October 2020
Volume 20, Issue 11
Open Access
Vision Sciences Society Annual Meeting Abstract  |   October 2020
Does eye-specific attention act as a gateway to conscious perception?
Author Affiliations & Notes
  • Cheongil Kim
    Yonsei University, Seoul, Republic of Korea
  • Sang Chul Chong
    Yonsei University, Seoul, Republic of Korea
  • Footnotes
    Acknowledgements  This research was supported by the Brain Research Program of the National Research Foundation (NRF) funded by the Korean government (MSIT) (NRF-2017M3C7A1029658).
Journal of Vision October 2020, Vol.20, 482. doi:https://doi.org/10.1167/jov.20.11.482
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      Cheongil Kim, Sang Chul Chong; Does eye-specific attention act as a gateway to conscious perception?. Journal of Vision 2020;20(11):482. doi: https://doi.org/10.1167/jov.20.11.482.

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      © ARVO (1962-2015); The Authors (2016-present)

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Abstract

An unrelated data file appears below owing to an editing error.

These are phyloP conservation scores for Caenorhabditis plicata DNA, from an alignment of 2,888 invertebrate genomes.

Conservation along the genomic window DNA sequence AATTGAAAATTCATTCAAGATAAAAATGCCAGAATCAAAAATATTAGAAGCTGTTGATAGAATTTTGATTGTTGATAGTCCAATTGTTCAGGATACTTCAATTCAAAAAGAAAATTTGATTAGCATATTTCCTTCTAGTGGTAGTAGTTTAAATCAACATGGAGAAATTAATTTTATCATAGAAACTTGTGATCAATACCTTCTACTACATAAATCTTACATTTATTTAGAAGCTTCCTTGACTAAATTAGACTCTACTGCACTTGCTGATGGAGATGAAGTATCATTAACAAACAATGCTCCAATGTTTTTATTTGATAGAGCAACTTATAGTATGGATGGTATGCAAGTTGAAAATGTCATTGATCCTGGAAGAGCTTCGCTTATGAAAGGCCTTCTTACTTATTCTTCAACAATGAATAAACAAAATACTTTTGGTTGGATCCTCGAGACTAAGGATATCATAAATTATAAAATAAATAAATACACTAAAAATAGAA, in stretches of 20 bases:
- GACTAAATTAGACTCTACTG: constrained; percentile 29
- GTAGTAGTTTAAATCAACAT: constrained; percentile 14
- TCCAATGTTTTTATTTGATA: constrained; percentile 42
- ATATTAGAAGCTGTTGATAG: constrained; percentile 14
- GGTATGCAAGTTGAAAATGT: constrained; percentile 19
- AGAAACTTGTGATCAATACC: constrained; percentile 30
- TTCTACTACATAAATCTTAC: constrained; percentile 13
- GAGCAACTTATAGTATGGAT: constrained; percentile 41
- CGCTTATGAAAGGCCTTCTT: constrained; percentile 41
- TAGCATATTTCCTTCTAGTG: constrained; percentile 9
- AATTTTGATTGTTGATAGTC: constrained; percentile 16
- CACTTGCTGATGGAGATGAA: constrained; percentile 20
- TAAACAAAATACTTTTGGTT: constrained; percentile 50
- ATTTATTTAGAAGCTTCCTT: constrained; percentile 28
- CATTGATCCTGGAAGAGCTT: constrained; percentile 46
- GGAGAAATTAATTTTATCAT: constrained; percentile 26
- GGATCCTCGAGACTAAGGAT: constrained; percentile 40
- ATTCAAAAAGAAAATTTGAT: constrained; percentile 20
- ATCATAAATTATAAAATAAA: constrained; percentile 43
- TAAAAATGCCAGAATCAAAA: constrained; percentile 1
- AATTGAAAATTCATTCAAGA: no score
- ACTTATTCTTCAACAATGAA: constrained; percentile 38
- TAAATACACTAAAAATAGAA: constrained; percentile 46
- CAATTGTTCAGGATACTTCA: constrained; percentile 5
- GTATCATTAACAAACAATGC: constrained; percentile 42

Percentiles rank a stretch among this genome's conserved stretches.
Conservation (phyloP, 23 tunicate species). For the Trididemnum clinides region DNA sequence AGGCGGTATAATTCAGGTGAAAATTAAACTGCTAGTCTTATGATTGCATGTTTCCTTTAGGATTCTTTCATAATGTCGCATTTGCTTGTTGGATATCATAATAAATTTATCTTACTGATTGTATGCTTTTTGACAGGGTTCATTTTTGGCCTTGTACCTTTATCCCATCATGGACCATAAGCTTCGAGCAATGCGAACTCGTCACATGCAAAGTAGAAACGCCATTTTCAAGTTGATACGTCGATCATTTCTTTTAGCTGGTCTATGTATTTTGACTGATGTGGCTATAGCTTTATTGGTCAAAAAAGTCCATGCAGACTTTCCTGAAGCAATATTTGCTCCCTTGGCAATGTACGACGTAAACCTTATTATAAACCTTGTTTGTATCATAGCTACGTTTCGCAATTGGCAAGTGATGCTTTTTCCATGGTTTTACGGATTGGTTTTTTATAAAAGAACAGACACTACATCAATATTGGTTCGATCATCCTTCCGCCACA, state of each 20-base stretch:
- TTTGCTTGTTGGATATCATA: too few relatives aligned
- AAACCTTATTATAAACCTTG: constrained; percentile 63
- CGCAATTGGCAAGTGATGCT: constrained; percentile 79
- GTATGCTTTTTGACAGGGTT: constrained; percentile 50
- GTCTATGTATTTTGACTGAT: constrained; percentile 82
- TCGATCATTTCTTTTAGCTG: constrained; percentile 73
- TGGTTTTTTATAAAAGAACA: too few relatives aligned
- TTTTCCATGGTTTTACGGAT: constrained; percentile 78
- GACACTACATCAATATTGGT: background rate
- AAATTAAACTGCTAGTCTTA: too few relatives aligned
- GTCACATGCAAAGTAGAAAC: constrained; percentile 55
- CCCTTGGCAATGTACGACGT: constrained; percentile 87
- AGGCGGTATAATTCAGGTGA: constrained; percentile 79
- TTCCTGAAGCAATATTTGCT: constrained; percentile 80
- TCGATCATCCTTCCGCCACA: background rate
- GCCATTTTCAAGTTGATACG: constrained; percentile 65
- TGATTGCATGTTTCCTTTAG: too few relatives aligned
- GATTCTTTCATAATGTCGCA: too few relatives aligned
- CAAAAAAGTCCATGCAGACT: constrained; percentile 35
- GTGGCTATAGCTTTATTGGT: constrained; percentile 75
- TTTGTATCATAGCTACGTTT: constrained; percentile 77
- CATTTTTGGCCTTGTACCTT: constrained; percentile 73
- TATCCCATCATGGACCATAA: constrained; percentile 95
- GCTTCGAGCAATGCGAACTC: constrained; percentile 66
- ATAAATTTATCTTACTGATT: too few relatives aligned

The relationship between attention and conscious perception is an important topic in understanding mechanisms of conscious perception. Hypotheses emphasizing the role of cognitive access in conscious perception argue that attention and conscious perception are closely related. On the other hand, hypotheses separating conscious perception from cognitive access argue that attention and conscious perception are dissociable. To investigate the relationship between attention and conscious perception, studies have used a spatial cueing paradigm that compares conscious reports (e.g., visibility rating) on cued and uncued trials. Spatial cueing, however, has a limitation because observers have awareness of which trial is the cued or uncued trial, which can affect decision criteria of conscious report regardless of conscious perception of a target. To solve this problem, we used a monocular cueing paradigm. A monocular cue can attract eye-specific attention to a cued eye, but observers have no awareness of which eye received the cue and thus they do not know which trial is cued. In the present study, the effect of eye-specific attention was tested by comparing objective performances (i.e., orientation discrimination of a Gabor patch) between cued and uncued trials where a target was presented to the cued and uncued eyes respectively. At the same time, we compared conscious reports (i.e., visibility rating of a Gabor patch) to investigate whether eye-specific attention can modulate conscious perception. We found that eye-specific attention enhanced both objective performances and conscious reports of a target. Through an additional experiment that compared conscious reports when objective performances were matched between the cued and uncued trials, we again found that the effect of eye-specific attention on conscious perception is difficult to separate from the effect on objective performances. Our results suggest that attention and conscious perception are closely related, and that attention can act as a gateway to conscious perception.

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